Every week we will review albums that sound great on vinyl. They are judged by our ears, minds, and quality, as subjective as that is. We collaborate with DJs on WUTK to ensure that our opinions are informed.

Vetiver - Tight Knit

Sub Pop all-stars Vetiver can do it all. Heavily touted by the likes of Devendra Banhart, CocoRosie and other freak folk American artists, they spin modern lullabies and contemporary folk songs that evoke the serene tranquility of a sloth napping with a slow loris. You don't know what a slow loris is? Look it up on YouTube, you'll be amazed. It's unfair to stereotype them as only music to nap to, considering upbeat tracks like "More of This" and—well, actually the album is mostly pretty relaxing. The title of the album is also spot on. Vetiver is able to maintain this swung kind of drum beat and strumming that really feels like they don't care if the music falls apart at any moment, but it never does. You're in for a treat if you've never heard them before.

Why Vinyl: Because of the nature of the medium, there is less distortion in midrange reproduction. That's a fancy way of saying that drums and vocals sound awesome on vinyl. Being a primarily folk band, one doesn't hear a lot of experimenting outside of guitars, drums and other instruments that sound very natural.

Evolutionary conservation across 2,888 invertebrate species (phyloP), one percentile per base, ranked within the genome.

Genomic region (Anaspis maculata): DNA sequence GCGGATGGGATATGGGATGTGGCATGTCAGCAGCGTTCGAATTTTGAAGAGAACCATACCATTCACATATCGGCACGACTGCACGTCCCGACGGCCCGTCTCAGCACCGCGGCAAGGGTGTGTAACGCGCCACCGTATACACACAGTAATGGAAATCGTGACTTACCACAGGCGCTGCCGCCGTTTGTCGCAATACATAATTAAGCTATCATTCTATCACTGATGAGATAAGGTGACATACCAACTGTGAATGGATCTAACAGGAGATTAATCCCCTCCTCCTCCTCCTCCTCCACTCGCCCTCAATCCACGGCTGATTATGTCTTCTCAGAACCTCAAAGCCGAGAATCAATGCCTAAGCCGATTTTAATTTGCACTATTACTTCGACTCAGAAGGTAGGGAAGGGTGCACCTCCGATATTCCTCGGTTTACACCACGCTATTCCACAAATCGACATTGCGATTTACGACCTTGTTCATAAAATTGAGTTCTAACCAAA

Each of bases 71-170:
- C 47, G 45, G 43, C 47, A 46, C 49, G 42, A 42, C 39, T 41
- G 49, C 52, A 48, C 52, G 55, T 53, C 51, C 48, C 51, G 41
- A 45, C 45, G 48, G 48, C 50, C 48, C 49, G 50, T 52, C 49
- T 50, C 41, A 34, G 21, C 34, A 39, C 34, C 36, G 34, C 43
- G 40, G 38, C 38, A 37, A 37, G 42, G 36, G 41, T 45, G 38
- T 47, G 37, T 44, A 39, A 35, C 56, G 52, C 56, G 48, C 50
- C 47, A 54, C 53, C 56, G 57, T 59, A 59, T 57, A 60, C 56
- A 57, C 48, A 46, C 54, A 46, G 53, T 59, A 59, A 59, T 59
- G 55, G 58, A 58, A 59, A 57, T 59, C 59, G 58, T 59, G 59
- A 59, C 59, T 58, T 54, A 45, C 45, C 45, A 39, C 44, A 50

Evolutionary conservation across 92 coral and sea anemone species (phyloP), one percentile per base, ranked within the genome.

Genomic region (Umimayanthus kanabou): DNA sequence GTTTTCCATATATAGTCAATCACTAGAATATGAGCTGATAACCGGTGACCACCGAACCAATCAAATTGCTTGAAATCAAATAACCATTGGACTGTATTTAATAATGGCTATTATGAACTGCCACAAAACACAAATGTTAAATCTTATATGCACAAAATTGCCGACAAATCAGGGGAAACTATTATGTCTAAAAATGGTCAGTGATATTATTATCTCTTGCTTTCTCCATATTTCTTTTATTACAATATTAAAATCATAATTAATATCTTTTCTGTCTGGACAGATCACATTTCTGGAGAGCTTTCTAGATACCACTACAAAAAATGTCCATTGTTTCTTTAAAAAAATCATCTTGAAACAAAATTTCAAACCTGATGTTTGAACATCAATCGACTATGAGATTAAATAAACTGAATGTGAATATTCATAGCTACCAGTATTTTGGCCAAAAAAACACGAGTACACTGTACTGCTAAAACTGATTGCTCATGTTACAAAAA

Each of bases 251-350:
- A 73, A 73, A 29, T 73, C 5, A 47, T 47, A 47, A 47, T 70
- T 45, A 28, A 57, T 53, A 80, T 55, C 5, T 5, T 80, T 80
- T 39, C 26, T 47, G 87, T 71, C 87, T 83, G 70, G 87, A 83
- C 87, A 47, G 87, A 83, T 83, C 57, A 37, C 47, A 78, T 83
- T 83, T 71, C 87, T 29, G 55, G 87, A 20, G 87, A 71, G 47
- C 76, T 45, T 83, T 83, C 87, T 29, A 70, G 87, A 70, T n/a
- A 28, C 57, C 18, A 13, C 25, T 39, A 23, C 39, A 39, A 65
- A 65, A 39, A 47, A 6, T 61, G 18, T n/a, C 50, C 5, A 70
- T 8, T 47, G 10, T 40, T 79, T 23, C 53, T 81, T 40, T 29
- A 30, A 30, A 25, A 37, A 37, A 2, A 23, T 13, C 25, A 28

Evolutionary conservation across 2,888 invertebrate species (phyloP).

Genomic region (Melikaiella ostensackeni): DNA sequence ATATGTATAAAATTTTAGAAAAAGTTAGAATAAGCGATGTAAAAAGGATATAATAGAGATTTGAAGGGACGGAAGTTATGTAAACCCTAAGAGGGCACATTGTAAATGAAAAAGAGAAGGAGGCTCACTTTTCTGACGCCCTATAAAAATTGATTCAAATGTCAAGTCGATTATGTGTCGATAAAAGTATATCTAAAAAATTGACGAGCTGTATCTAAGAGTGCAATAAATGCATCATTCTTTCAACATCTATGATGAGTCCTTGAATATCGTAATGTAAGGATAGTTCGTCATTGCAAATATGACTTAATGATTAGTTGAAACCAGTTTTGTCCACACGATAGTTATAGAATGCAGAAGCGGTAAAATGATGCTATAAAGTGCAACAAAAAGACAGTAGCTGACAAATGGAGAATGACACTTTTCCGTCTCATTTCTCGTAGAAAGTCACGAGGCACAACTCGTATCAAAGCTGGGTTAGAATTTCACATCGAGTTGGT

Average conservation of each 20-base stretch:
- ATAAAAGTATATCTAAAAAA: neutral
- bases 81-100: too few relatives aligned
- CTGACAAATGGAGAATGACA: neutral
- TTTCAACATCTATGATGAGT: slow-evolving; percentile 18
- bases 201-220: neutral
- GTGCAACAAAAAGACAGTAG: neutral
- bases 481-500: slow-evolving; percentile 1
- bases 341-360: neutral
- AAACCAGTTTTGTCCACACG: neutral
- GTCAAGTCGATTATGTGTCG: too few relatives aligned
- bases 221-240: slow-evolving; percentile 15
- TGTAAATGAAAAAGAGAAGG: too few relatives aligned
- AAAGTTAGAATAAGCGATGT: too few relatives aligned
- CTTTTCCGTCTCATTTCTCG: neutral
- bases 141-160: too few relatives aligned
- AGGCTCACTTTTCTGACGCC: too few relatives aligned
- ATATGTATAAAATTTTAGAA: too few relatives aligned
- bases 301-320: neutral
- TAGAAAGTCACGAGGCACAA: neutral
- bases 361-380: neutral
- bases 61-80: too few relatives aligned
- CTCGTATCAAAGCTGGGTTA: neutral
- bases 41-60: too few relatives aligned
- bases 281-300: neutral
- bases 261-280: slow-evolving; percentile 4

Listen if: You go climbing, own a hammock or are burnt out on Two Door Cinema Club.

Portugal. The Man - Censored Colors

I had some trouble warming up to Portugal. The Man. Maybe it was because they used to open for My Chemical Romance. Maybe it was the higher pitched male vocals. Maybe it was because I had no clue how AWESOME they were. After about two listens through "Censored Colors," it became one of my favorite albums of all time. I kid you not. This is their self-proclaimed tribute to the Beatles, ending in a three song "opera" that is one of the higher points of a PTM album in general. Invoking 60s psychadelic, pop, folk and indie rock, "Censored Colors" really serves as the best example of PTM's sound next to "Waiter: 'You Vultures!'" Even if you don't listen to the whole thing, listen to "Salt" and "Created." Also, "New Orleans" gets into their northwestern jangly rock roots and will definitely bring you back to the time they played at Bonnaroo for the first time.

Why Vinyl: PTM has their own record label that they release through, and it's a spirit of super DIY that should definitely be supported industry-wide by listeners, as it allows bands to consistently put out solid records, and always with accessories such as wheat pasting icons and limited edition options. Buying these kinds of records lets musicians know that good records are what listeners want to buy. Plus, they are far more groovy once their sound is laid down outside of digitization. You'll hear phrases from their basses that are completely different on record than how they sound on CD.

Listen if: You think Washington and Alaska are awesome states, enjoy things better when your friends make them, or think Death Cab needs to be more edgy.